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Drone pilots are requested to ensure any flights over Cadw scheduled monuments are flown in accordance with the UK Drone CODE

Drone pilots flying either drones with a camera under 250g or any drone over 250g must be licensed with the Civil Aviation Authority (CAA) and the drones marked with the operators flying ID. Drones under 250g do not need to be licensed.

Any imagery of Cadw scheduled monuments captured by recreational drones should be for personal use and not published on any third-party platforms accessible by the public. If there is an intention to share such imagery on such platforms or to use it for any income generating or publicity purpose the paragraph on commercial use should be followed.

Although drone pilots adhering to the UK Drone Code may fly over Cadw monuments except where there are CAA no drone zones, drones cannot take off or land on private land without the landowner’s permission. It should be noted that Cadw does not currently allow recreational drones to take off or land on Cadw property. There are currently several CAA no drone fly zones in the airspace over the following Cadw monuments due to their proximity to airports, railways and other hazards considered as high risk by the CAA.

  • Castell Conwy
  • Kidwelly Castle 
  • Ty Newydd Chambered Tomp
  • Din Dryfol
  • Parc le Breos Chambered Tomb

Flights that are considered a nuisance or having caused a heritage crime or safety incident will be reported to the police, CAA or Welsh Government Central Safety Team as appropriate.

Examples include:

  • Low, dangerous overpassing.
  • Suspect Close Target Recces – (Repeated overpassing at different heights could be an indication).
  • Striking the historic fabric of the scheduled monument (This is a Heritage Crime).
  • Striking an individual, livestock or a working bird or animal on the site. This would be considered a safety incident and passed to the police or other relevant authorities to consider further action.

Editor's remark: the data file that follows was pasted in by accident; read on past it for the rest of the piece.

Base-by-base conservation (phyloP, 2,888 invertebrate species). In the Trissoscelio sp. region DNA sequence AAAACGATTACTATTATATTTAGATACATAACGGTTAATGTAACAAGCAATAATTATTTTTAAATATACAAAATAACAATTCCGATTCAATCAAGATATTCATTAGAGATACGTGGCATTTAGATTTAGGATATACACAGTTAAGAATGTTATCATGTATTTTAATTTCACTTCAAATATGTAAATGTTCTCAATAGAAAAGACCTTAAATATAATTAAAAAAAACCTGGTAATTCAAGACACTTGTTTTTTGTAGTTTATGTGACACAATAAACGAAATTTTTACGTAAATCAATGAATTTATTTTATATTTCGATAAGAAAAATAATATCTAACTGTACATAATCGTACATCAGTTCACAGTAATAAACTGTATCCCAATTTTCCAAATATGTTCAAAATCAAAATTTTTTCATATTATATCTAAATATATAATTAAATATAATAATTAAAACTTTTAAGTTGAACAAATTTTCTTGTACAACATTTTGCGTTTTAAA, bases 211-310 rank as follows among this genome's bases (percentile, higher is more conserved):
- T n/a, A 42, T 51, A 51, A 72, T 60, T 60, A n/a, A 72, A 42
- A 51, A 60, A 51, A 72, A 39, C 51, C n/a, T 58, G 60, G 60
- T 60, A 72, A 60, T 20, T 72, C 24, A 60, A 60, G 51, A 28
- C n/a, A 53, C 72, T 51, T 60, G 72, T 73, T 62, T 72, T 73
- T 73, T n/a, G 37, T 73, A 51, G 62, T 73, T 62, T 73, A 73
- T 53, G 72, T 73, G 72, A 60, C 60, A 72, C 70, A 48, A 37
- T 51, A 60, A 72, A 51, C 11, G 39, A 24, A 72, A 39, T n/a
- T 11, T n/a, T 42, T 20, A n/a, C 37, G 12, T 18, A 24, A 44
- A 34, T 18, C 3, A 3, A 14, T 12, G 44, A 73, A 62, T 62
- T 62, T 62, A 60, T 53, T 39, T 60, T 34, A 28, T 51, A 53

Llys a Chastell Tretwr / Tretower Court and Castle aerial view

Drone pilots consider visitors on the sites and be considerate of the fact that many may be on the site to simply enjoy some peace and tranquillity, especially on some of the more remote unstaffed scheduled monuments.

Suspected Heritage Crime

If a drone crashes into the historic fabric of the scheduled monument may be considered an heritage crime if it is suspected that the monument or its setting is damaged. Cadw staff may therefore retain the drone and hand it over to the police if deemed necessary or take the flyer and drone ID from the drone and make a formal Heritage Crime to the police and report the incident to the CAA as the Drone Licensing Authority.

Commercial Use

Drones being used for commercial and filming purposes must complete an application. This will ensure that the types of footage required can be maintained with pilot and visitor safety being paramount. Commercial flights may require partial or full site closure.

Costs will be charged for any change to the site’s opening and closing hours, this will be included within the fees for commercial filming and use of Cadw imagery etc. All commercial pilots will need to submit their public liability insurance (min. £5 million), method statement and supporting risk assessments.

These will be processed and spot checked before flights can be authorised, it is therefore necessary to submit these early. For partial closures pilots must be easily identifiable and ensure that they work within a set safe area of work.

Drone Surveys

As per commercial use, the authorisation of drone surveys will need to follow the same process of approval. Sites will usually need to be closed. All risk assessments and method statements will be thoroughly checked before authorisation.

All pilots must be easily recognisable, separating them from members of the public and always work within a safe area of work.